Like you, Dr. Gorman, I may find his views troubling — I don’t know. But I do know several members of Cedar Ridge (the Burtonsville, MD Church that he started) who have what seems to be a very orthodox and fruitful faith. For me, they are a much better starting point of assessing his work than this “discussion.” And I absolutely welcome him to St. Mary’s to hear what he has to say. I don’t think the contrast to the approaches to him could be greater. Thanks for inviting him!

  2. MJG says:


    I also know people from Cedar Ridge and like your principle about judging ministers, which seems to be “By their fruits you will know them” or (as Paul might say) “They are his letter of recommendation.”

    It will be interesting to see if others share your reactions to the panel.

  3. K. Rex Butts says:

    I watched about a third of the pannel discussion and realized that my time was to valuable to waste it on watching any more of the discussion. What I saw would concur with David Jacobson’s assesment and I just don’t have much patience for ad hominem critiques of others.

    I have not read the book yet and am not eager to after growing frustrated with reading “A Generous Orthodoxy” (frustrated with its reactionary methodology more so than its conclusions) but I did read a review by Scot McKnight at the Christianity Today website that seemed to fair, dealing with the content and claims of the book rather than making an ad hominem critique.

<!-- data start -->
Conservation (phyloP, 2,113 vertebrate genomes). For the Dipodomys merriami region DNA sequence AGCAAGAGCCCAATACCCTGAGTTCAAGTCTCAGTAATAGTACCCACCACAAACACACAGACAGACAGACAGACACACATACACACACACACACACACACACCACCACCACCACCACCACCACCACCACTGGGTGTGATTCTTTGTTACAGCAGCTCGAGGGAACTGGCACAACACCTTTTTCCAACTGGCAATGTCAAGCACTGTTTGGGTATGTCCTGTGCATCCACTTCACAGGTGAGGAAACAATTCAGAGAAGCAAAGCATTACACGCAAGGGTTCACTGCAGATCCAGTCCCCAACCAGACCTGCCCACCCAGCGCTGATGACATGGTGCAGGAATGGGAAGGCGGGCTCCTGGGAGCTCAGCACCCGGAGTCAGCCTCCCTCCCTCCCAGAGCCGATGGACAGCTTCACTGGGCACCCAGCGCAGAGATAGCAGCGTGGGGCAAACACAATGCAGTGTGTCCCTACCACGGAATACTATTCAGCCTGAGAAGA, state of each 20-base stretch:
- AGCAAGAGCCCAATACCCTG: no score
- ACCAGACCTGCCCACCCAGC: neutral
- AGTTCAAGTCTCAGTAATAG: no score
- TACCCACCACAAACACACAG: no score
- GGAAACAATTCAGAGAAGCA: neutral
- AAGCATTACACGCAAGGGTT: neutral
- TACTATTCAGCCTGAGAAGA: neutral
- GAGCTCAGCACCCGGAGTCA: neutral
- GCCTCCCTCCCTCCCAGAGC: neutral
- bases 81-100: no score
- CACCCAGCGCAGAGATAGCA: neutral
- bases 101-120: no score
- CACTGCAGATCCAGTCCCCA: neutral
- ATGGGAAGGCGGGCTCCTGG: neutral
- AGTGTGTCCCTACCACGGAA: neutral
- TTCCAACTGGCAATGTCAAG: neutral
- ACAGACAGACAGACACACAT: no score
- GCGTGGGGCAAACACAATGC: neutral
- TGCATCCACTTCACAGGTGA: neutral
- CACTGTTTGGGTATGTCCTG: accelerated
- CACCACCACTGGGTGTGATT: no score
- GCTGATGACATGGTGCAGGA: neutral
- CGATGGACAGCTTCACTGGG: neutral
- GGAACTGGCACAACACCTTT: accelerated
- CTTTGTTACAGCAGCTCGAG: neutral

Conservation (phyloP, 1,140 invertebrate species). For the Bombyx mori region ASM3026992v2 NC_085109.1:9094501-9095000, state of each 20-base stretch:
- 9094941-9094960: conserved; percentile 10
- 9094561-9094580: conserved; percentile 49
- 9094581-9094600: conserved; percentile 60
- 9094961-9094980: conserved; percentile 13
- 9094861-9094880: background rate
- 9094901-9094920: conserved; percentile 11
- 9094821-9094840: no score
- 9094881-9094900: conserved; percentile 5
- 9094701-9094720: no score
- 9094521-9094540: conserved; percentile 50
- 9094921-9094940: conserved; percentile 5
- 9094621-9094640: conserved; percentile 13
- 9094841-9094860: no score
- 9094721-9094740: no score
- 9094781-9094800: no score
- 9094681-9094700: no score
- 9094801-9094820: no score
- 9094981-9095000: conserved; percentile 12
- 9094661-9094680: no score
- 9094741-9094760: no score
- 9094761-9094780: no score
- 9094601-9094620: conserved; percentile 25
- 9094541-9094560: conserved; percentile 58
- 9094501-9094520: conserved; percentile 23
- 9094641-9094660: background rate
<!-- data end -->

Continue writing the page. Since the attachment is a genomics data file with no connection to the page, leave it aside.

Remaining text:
Grace and peace,


  4. MJG says:


    Thanks for the comment and the sentiments therein. I also read Scot’s review and would concur that it was fair and balanced, as one would expect.

  5. Bacho says:

    I have read few of McLaren’s books. Here are two thoughts. First, we need to read him because of the questions he raises, not necessarily for the answers he provides. Unlike many of his critics he at least is and has been in the dialog with those outside the church [check out his "More ready than you realize"]. Second, at times I wonder if he tries too hard to get the hearing from those on the “other side,” so he qualifies his positions, makes strong statement and then softens them. So I found that his fiction trilogy [New Kind of Christian, etc] is a much clearer presentation of his position. The narrative format allows him to relax and really outline things by putting them in the mouth of a guy named Neo. As a literature prof, he actually writes well. It is an interesting read even if you do not agree with him.

  6. MJG says:


    I agree that Brian raises good questions and has had lots of good contacts with sophisticated seekers. And I do agree that he is a very good writer. But I’m not as ready to say (and you don’t quite say) that he has no answers to offer.

  7. Dm says:


    I appreciate the post.

    – I have a couple of comments, and then I have a question that I want to put forth.

    … I hope it will spark some dialogue, as the relationship of postmodernity and biblical authority usually falls into speculation rather than balancing various lines of argument.